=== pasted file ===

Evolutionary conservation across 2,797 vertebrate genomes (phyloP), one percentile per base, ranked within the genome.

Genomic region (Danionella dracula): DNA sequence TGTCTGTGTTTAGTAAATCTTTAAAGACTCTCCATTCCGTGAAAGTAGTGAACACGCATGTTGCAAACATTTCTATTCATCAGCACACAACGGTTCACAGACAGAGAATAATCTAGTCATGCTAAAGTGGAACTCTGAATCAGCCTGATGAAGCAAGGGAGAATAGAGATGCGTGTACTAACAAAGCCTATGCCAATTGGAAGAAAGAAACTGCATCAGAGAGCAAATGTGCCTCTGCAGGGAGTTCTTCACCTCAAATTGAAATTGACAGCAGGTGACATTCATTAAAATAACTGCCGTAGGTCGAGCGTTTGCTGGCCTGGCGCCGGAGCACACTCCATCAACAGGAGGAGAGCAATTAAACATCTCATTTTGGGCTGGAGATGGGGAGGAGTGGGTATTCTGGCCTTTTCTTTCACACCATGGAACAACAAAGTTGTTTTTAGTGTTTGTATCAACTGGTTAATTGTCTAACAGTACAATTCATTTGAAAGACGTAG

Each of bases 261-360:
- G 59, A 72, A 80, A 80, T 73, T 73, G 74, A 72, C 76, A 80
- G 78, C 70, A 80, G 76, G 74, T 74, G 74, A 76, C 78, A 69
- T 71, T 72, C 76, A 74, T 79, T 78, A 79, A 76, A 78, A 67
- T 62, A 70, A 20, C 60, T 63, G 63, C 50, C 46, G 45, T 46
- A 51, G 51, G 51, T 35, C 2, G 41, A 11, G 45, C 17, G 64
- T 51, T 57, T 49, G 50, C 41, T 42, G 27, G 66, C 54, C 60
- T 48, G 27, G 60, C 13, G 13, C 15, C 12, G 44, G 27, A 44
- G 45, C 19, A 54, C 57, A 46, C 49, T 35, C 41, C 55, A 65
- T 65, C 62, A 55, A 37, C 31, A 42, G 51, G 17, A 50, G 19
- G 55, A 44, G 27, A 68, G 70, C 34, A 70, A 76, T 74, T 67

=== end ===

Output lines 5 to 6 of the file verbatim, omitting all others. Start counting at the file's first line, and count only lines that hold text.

- G 78, C 70, A 80, G 76, G 74, T 74, G 74, A 76, C 78, A 69
- T 71, T 72, C 76, A 74, T 79, T 78, A 79, A 76, A 78, A 67